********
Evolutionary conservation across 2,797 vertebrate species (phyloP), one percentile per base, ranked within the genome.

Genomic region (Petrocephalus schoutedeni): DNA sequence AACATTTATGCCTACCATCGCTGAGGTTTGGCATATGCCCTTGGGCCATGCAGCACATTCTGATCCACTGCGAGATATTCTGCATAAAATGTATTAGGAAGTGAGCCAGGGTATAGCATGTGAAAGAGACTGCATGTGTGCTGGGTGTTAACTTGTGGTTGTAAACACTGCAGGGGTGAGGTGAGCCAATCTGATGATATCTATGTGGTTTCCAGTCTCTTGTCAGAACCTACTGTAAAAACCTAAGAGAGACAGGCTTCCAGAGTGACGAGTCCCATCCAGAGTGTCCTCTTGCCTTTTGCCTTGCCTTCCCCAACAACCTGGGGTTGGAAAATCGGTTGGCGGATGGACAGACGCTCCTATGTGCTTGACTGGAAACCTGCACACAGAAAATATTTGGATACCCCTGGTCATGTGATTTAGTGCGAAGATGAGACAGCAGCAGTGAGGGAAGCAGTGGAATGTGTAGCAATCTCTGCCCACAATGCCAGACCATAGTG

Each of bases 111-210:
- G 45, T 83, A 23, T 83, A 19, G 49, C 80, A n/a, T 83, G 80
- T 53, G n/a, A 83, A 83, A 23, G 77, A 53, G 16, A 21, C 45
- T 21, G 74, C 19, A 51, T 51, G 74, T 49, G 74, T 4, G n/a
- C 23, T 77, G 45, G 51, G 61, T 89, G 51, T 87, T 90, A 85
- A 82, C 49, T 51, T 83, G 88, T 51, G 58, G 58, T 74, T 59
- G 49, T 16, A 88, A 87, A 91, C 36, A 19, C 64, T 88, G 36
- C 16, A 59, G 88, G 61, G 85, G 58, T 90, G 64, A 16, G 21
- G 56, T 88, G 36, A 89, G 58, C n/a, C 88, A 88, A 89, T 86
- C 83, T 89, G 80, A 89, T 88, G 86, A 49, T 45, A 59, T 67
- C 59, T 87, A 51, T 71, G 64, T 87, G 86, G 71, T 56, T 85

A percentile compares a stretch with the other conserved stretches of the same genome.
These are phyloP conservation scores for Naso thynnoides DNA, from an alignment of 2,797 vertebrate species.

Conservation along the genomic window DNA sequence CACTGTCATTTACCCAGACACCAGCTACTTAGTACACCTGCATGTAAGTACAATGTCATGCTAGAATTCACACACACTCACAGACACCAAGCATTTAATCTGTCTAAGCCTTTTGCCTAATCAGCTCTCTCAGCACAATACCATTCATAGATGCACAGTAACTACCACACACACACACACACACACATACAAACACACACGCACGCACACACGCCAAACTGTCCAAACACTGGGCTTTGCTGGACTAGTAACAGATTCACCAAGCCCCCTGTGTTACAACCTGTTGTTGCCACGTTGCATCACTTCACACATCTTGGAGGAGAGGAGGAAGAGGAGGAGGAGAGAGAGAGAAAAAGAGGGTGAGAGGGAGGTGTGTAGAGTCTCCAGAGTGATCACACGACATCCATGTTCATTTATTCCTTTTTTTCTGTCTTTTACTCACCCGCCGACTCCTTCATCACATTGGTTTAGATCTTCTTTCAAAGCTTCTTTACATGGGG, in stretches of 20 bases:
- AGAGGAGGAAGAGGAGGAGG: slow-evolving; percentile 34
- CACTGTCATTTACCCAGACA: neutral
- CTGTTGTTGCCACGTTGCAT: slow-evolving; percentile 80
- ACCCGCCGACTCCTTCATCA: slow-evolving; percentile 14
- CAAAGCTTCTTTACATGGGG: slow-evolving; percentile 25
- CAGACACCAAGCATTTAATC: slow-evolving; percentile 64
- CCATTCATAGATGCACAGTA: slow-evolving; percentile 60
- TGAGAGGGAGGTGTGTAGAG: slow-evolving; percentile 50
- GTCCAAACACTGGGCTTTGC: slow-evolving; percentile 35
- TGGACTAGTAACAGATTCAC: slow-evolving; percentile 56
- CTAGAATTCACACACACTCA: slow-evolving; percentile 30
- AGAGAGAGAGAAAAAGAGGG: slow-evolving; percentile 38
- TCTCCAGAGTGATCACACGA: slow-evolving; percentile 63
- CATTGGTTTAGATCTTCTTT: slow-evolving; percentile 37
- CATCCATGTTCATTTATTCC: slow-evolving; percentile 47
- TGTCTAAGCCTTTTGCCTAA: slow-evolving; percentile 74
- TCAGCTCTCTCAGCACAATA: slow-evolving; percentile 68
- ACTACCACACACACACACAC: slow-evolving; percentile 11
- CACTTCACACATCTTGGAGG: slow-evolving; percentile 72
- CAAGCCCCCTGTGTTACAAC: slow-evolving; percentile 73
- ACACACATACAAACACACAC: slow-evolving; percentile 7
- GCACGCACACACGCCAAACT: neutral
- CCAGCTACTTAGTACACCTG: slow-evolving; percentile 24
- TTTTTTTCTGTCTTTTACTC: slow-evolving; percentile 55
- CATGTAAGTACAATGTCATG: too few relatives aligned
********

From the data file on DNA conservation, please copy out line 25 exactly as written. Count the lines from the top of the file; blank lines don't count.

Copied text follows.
- GTCCAAACACTGGGCTTTGC: slow-evolving; percentile 35